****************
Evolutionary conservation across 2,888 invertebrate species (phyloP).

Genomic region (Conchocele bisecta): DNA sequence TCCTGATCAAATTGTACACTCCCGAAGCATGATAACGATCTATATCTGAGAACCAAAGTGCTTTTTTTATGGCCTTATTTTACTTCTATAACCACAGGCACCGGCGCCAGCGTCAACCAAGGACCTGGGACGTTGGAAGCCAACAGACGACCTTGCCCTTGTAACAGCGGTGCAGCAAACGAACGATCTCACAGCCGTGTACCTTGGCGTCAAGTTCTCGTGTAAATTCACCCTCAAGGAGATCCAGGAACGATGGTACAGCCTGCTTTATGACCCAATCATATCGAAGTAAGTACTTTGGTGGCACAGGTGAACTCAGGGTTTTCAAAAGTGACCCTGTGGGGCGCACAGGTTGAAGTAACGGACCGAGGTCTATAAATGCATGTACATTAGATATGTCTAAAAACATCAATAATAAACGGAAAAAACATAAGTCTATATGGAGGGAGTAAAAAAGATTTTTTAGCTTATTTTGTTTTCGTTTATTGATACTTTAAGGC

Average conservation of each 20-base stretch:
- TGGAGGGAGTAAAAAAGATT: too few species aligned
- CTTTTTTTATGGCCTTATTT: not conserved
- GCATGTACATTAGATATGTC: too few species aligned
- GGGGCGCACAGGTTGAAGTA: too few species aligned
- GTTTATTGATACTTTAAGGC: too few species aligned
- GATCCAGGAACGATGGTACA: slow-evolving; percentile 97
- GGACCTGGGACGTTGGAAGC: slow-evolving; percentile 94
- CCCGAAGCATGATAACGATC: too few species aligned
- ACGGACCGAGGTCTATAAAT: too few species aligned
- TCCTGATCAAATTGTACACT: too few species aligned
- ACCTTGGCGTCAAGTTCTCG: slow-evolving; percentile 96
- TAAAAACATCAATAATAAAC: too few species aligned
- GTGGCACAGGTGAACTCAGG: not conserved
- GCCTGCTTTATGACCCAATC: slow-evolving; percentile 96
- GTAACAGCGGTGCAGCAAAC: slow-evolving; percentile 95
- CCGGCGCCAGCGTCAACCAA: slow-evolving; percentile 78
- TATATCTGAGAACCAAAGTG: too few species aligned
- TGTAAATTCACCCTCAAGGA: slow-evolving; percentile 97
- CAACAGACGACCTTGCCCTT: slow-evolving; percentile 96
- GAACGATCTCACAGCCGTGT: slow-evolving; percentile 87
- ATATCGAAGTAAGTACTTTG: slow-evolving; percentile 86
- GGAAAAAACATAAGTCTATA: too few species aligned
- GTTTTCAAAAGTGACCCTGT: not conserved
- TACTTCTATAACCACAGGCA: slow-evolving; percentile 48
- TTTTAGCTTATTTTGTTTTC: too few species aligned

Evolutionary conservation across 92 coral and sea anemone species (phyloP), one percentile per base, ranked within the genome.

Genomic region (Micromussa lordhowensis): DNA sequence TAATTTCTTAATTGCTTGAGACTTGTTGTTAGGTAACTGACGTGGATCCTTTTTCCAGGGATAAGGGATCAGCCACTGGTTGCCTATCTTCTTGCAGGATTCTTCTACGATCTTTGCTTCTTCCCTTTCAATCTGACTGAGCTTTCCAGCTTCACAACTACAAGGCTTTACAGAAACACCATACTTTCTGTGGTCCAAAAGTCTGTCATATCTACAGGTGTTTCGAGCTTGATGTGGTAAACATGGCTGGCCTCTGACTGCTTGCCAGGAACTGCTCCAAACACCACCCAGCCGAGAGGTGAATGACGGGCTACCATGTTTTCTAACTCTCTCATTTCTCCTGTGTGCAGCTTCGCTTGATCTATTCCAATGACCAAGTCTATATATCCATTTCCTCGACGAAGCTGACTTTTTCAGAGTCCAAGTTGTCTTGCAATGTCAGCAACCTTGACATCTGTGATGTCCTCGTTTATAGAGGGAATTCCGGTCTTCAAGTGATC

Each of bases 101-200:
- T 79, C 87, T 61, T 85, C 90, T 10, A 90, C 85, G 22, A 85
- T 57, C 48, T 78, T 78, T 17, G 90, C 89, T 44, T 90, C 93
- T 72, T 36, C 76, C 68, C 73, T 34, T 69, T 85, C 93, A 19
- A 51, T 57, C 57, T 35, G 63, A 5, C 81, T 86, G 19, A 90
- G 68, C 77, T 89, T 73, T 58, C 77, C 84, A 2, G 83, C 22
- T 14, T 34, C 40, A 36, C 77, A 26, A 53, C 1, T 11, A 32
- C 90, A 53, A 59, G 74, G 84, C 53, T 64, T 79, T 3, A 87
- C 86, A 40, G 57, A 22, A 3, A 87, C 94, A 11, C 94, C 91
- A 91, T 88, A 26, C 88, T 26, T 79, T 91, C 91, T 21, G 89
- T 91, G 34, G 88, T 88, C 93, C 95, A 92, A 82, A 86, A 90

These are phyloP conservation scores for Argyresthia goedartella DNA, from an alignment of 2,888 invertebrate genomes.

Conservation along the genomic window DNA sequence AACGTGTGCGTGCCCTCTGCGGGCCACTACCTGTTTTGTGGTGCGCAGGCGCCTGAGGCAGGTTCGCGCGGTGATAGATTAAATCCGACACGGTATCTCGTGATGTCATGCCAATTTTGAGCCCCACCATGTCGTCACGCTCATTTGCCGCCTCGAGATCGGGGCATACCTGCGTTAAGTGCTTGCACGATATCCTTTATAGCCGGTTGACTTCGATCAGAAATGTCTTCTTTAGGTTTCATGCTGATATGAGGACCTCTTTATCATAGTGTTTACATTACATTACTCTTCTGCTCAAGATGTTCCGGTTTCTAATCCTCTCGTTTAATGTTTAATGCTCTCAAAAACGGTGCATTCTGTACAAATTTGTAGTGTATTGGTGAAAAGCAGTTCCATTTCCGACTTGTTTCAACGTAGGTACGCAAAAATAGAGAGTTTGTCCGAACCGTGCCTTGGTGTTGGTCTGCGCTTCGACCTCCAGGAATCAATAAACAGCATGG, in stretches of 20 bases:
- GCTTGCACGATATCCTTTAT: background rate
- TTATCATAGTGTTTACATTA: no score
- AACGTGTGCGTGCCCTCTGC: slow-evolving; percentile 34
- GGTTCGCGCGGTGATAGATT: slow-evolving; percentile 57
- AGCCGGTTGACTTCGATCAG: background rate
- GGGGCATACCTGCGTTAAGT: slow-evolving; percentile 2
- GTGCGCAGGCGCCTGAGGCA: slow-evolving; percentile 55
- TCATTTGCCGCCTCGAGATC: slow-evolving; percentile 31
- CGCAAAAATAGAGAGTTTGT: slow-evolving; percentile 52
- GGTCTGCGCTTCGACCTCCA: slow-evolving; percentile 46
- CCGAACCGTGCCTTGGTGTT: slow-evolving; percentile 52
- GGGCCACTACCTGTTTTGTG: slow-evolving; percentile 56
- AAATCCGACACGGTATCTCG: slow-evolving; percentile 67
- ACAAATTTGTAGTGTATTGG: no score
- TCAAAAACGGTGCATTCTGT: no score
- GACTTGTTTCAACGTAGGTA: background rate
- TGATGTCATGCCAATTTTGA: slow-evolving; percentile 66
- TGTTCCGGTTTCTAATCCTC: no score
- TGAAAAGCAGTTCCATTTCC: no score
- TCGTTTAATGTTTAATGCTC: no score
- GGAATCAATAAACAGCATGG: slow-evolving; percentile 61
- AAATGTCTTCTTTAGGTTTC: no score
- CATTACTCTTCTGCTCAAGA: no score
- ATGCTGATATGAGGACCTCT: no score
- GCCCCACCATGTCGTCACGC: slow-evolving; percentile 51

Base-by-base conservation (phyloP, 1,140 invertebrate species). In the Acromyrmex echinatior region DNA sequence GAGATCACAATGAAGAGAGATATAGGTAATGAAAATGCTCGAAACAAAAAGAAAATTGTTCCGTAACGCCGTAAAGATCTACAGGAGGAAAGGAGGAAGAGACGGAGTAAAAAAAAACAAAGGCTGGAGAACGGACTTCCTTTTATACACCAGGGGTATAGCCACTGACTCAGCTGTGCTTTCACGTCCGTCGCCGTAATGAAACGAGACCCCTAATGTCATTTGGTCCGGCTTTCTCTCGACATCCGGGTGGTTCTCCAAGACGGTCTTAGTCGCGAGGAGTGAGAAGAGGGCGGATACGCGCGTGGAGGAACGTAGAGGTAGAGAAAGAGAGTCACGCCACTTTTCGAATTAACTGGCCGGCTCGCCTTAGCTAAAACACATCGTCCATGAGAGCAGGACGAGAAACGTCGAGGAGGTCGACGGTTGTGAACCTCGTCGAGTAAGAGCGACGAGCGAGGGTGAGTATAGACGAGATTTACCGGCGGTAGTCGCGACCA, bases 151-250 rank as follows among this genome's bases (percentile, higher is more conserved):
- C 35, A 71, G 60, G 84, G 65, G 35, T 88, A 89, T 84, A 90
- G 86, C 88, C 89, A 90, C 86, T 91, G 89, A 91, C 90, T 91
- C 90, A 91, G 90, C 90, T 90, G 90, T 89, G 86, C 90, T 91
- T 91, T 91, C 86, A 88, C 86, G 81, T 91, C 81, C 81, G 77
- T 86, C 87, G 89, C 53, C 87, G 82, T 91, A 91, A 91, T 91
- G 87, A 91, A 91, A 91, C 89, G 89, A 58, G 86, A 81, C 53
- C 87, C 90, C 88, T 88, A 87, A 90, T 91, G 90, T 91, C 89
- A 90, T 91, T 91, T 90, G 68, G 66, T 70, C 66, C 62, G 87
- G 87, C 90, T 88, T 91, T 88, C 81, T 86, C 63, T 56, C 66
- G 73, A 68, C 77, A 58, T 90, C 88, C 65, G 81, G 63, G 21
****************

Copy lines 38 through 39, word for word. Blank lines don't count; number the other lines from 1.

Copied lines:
- C 90, A 53, A 59, G 74, G 84, C 53, T 64, T 79, T 3, A 87
- C 86, A 40, G 57, A 22, A 3, A 87, C 94, A 11, C 94, C 91